3.2.2. Second EFTDRK Method
We take the reference set and assume that the linear operator (15) vanishes for all functions in . Then we obtain the expression of , , and
For small values of , the following Taylor series should be used:
It is easily verified that these coefficients satisfy all conditions in (14). Therefore the method has algebraic order six and we denote this method as EFTDRK4s6b.
3.2.3. Third EFTDRK Method
We take the reference setand we assume that the linear operator (15) vanishes for all functions in . Then we obtain the expression of , , and For small values of , the following Taylor series should be used: We denote this method as EFTDRK4s6c.
It is noted that as , the new methods EFTDRK4s6a, EFTDRK4s6b, and EFTDRK4s6c reduce to a traditional TDRK method given by the following tableau:
In order to examine the effectiveness of the EFTDRK methods proposed in this paper, we apply these methods as well as a sixth-order RK method and a sixth-order TDRK method to the two genetic regulatory systems presented in Section 2. The numerical methods we will use are listed as follows:(i)RK6: the classical RK method of order six presented in .(ii)TDRK4s6: the classical TDRK method of order six presented in .(iii)EFTDRK4s6a, EFTDRK4s6b, EFTDRK4s6c: the three four-stage EFTDRK methods of order six derived in Section 3 of this paper.(iv)ETFRK4: the fourth-order exponentially and trigonometrically fitted RK method constructed by Simos .(v)EFRK4: the fourth-order exponentially fitted RK method constructed by Vanden Berghe et al. .(vi)MRK4: the fourth-order modified RK method constructed by Van de Vyver .We will compare the efficiency of these methods by plotting the decimal logarithm of the maximal global error against the computational effort measured by the number of function evaluations.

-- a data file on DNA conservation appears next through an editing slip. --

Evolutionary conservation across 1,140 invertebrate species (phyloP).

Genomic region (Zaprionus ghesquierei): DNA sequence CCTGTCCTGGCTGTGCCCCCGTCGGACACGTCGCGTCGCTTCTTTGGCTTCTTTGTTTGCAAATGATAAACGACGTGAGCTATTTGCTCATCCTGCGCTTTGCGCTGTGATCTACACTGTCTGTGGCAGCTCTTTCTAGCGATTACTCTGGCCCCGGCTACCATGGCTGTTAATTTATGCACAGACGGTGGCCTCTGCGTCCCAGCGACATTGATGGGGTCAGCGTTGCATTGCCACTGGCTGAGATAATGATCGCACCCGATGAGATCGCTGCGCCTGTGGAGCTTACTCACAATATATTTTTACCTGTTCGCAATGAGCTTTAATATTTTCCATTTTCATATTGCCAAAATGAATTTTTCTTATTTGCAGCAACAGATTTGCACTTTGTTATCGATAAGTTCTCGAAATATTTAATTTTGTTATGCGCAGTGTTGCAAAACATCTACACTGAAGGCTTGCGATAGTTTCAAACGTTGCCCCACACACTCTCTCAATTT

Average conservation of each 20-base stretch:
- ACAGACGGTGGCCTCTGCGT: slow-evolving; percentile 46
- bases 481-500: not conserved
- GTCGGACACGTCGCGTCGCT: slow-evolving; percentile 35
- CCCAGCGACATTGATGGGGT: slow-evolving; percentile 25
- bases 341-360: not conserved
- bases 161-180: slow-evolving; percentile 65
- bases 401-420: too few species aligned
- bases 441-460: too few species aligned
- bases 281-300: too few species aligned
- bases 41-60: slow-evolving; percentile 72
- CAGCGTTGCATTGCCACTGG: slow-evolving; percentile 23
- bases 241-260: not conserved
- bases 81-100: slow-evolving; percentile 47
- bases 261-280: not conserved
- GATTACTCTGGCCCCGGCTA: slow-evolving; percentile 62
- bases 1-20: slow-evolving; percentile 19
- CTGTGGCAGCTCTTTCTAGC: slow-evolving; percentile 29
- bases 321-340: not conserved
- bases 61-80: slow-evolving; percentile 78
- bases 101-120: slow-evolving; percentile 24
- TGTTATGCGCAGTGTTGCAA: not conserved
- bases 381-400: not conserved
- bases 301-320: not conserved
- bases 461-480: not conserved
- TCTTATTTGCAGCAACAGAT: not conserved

4.1. The Two-Gene System
Denote . The Jacobian of system (3) is given by and the functionWe take the values of parameters as follows (Polynikis et al. ): We solve system by Newton iteration for the unique positive steady state of system (3) which is given byThe Jacobian matrix at the steady state has the eigenvalues Since these eigenvalues have nonzero imaginary parts, the solution near the steady state is oscillatory with frequency . This oscillatory behavior of the two proteins is shown in Figure 1 which is plotted straightly by the classical Runge-Kutta method of order four.
For the initial values near the equilibrium point, we solve system (3) on the interval by the methods EFTDRK4s6a, EFTDRK4s6b, and EFTDRK4s6c with step sizes , , with respect to best fitting frequencies . Tables 1–4 display the global error (GE) of Protein 1 for comparison.
In Figure 2 we compare the efficiency of the eight methods by plotting the global error against the number of evaluations of nonlinear functions and .
4.2. PER Oscillations in Drosophila
System is solved for the unique positive steady state Thus the five eigenvalues of the Jacobian matrix at the steady state areSince have nonzero imaginary parts, the solution near the steady state is oscillatory with frequency . Figure 3 displays time evolution of the concentration of the nuclear protein .
In Figure 4 we plot the efficiency curves for the eight methods.
5. Conclusions and Discussions
Oscillation is frequently observed in all living cells. Whether or not this feature is accurately preserved in simulation has a critical effect on the comprehension of genetic regulation systems. Now that the traditional simulation algorithms perform poorly in simulating the oscillatory genetic regulatory networks, new and more effective simulation technology is called for. In this paper, classical two-derivative Runge-Kutta methods are adapted to the oscillatory character of genetic regulatory systems. The newly developed exponentially fitted two-derivative Runge-Kutta methods (EFTDRK) adopt functions of , the product of the fitting frequency and the step size , as weight coefficients in the update. As the fitting frequency tends to zero, EFTDRK methods reduce to their prototype TDRK methods of the same algebraic order.
It should be noted that, in applying an exponentially/trigonometrically fitted method to oscillatory problems, a fitting frequency , an accurate estimate of the principal frequency, must be obtained in advance. However, for a given oscillatory system, the true frequency is in general not available. In the existing literature, all the methods of fitted type share a common value of the fitting frequency once it is well estimated. According to the argument in Appendix A.3, for a given differential equation (given function ), the global error (GE) of an EFTDRK method (e.g., EFTDRK4s6a) depends on the coefficients (and thus ). If we consider as a function , then we take the fitting frequency as the value of that minimizes the global error. We call it the “best fitting frequency.” It is also noted that it may happen that is (much) larger than . That is, EFTDRK4s6a may be less effective than its prototype TDRK method (TDRK4s6, the case ) if an inappropriate value of the fitting frequency is employed.